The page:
While all eyes are still on Turkey, another emerging market is about to show the ugly side of quantitative tightening, and this time things could get really serious.
The world’s second largest economy has been a “success story” for so long that people have forgotten about China’s many vulnerabilities. Or rather, the Chinese communist party has been so good at keeping things under wraps, that few of the country’s weaknesses are known to the outside world.
But now, the US Fed and China are in a monetary policy staring contest, and China will probably blink first. However, when it does, this will have serious negative consequences on the rest of the world, including the US.
China looks good if you consider the main indicators. The economy is growing at more than 6% (although some analysts dispute that figure), while consumer price inflation is still low at 2.1% (the latest available data, for July).
But its fantastic economic growth has been built on a mountain of debt. China’s total debt is approaching 300% of gross domestic product, on a par with that of much wealthier countries. With the Fed raising rates and the European Central Bank planning to stop asset purchases soon, that debt will not be so easy to service.
A warning of how serious this is can be read in a working paper published by the IMF in January this year, authored by Sally Chen and Joong Shik Kang: “In addition to the large stock of existing debt, the length of China’s current credit boom is the longest in our observation and ongoing. A disorderly correction from such an expansion could have far-reaching implications on financial stability and growth.”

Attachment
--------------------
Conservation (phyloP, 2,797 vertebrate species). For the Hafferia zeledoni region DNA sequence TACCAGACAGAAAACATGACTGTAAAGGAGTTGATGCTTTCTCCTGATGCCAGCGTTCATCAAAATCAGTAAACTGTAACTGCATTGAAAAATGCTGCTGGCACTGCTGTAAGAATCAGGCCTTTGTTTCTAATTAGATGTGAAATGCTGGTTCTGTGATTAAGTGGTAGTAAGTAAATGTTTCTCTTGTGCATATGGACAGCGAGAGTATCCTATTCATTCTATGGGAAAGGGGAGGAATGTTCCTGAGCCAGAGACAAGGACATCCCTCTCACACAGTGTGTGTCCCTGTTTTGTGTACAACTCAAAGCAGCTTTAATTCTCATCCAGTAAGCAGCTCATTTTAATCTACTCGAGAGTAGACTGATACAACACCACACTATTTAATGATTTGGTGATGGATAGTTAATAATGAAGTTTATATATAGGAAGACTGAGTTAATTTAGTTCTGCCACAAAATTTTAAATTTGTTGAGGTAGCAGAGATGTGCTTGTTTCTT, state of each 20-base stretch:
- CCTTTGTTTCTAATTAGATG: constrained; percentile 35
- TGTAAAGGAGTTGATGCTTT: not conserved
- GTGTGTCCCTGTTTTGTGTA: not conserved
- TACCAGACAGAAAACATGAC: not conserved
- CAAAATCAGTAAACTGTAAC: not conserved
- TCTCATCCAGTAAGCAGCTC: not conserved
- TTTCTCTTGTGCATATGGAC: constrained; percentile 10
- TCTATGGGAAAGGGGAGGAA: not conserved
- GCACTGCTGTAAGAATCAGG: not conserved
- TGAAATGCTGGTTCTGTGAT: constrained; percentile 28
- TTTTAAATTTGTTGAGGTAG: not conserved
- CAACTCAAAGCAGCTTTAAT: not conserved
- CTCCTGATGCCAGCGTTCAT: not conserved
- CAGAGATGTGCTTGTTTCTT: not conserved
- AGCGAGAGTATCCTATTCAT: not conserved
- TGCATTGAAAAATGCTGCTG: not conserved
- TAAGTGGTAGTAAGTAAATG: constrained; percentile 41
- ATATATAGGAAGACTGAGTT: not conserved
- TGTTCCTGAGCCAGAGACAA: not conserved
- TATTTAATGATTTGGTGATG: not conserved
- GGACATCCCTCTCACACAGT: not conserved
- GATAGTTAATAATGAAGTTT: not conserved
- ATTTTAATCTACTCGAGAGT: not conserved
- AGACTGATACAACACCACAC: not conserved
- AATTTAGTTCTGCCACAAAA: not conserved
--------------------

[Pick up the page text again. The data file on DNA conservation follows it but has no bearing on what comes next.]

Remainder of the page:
The IMF’s Article IV consultation staff report published in June this year noted that “while credit growth has slowed, it remains excessive”. Its projections show the debt as a percentage of GDP continuing to climb.
In the meanwhile, China’s current account surplus, which was considered by some to be a cushion for the country in case of financial crisis, is set to keep shrinking as the economy is set to feed more on domestic consumption rather than exports.
Signs of strain on the debt front are already appearing. Peer-to-peer (P2P) lending, which was first introduced in China in 2007, had been growing strongly until not long ago. In the five years to 2017, the peer-to-peer lending industry had enjoyed annual growth rates of around 60%, according to a research paper authored by Jinglin Jiang, Li Liao, Zhengwei Wang and Xiaoyan Zhang.
But last week, the Chinese financial markets regulator enlisted the help of the four bad debt companies the government created more than 10 years ago to deal with the bad loans during the financial crisis, to help clear the crisis in the peer-to-peer lending sector, according to a report by Reuters.
Since June, more than 240 online Chinese peer-to-peer lending companies went bankrupt, triggering protests by P2P investors who have lost their life savings. If there is one thing the Chinese government does not want, it is protests; so avoiding a debt implosion that would cause problems to savers is high on its agenda.
The Chinese government faces a big unknown in the form of Fed policy. Unlike his predecessors Ben Bernanke and Janet Yellen, Fed Chair Jerome Powell doesn’t seem to be too concerned about emerging markets when calibrating monetary policy. The world’s first and second economies are now in a monetary policy staring contest. China will probably blink first.